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When deciding a sentence, a judge must deal with the offence that the offender has been convicted of, taking into account the unique circumstances of each particular case. The judge will carefully consider the facts that are presented to the Court by both the prosecution and by the defence.
Read more about victims of crime and sentencing.
HMA v Ethan McDade
Jun 2, 2023
On sentencing, Lord Clark made the following remarks:
“Ethan McDade, by the verdict of the jury you were found guilty of the charge of anally raping your then partner, having pinned her down on a bed. This took place in January 2018. You were both aged 15 at the time.
At the last hearing, you were advised that you are subject to the notification requirements in terms of the Sexual Offences Act 2003. You will remain subject to those requirements for an indefinite period.
I note from what is said in the Criminal Justice Social Work Report (CJSWR) that you continue to deny that you committed this offence. In the evidence, you and the complainer gave very different accounts of what took place and the jury accepted the complainer’s evidence.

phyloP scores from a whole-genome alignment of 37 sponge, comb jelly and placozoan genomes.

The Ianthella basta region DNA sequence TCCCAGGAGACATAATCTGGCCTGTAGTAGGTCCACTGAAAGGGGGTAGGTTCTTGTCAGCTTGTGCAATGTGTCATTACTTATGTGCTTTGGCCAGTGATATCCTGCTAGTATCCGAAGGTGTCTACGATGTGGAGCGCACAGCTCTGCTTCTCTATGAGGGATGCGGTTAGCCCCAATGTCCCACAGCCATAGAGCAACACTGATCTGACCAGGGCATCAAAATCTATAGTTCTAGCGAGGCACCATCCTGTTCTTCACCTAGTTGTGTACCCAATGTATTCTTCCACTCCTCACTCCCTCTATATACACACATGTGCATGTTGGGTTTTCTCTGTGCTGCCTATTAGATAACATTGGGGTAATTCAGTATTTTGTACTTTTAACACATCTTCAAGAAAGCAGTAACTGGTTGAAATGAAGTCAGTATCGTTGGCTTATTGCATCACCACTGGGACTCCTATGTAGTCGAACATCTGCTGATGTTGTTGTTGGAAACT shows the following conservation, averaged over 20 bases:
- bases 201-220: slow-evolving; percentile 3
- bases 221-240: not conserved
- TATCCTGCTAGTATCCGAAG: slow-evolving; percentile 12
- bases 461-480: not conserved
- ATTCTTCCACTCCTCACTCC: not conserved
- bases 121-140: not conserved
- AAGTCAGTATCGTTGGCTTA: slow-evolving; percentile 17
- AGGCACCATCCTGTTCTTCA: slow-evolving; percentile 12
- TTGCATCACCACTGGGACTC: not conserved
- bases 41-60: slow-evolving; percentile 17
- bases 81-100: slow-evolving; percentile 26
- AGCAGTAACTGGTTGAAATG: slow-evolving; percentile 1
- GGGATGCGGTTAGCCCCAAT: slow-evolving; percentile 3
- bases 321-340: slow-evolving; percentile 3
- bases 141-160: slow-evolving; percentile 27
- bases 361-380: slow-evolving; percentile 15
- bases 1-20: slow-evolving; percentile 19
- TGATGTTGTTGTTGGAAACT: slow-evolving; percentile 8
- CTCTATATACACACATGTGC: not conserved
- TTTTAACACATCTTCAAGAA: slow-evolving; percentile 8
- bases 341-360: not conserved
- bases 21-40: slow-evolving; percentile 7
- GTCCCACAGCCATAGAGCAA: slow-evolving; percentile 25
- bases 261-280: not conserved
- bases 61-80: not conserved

I also note that it was a single offence and that you have no previous convictions.
But rape is a serious crime and has potentially long-term consequences for the victim (as is made clear in the victim impact statement that I have read).
I have had regard to the contents of the CJSWR. I have also considered what Mr McAteer has said about the options before me for sentencing and all of his reasons for a non-custodial sentence being appropriate. However, the serious nature of the offence in this case, rape, of a 15 year old girl, leads me to conclude that a custodial sentence is required.
In reaching that view, I have considered the terms of the guideline on Sentencing Young People. On immaturity, one factor is where the person may be less able to think about what could happen as a result of their actions, including the impact on any victim. It does seem clear from the information before me that you had some degree of immaturity when aged 15. On rehabilitation, given your background and how your life has developed since the offence, I am satisfied that there is real scope for rehabilitation.
If this crime had been committed by an adult, the sentence would have been 5 years in prison.
As a consequence of you having some degree of immaturity at the time, and your clear potential for rehabilitation, following the guideline on Sentencing Young People that sentence period will be reduced.
Taking the whole circumstances into account, I shall impose a custodial sentence of 3 years, to be served in a Young Offenders Institution, starting from today’s date.”
2 June 2023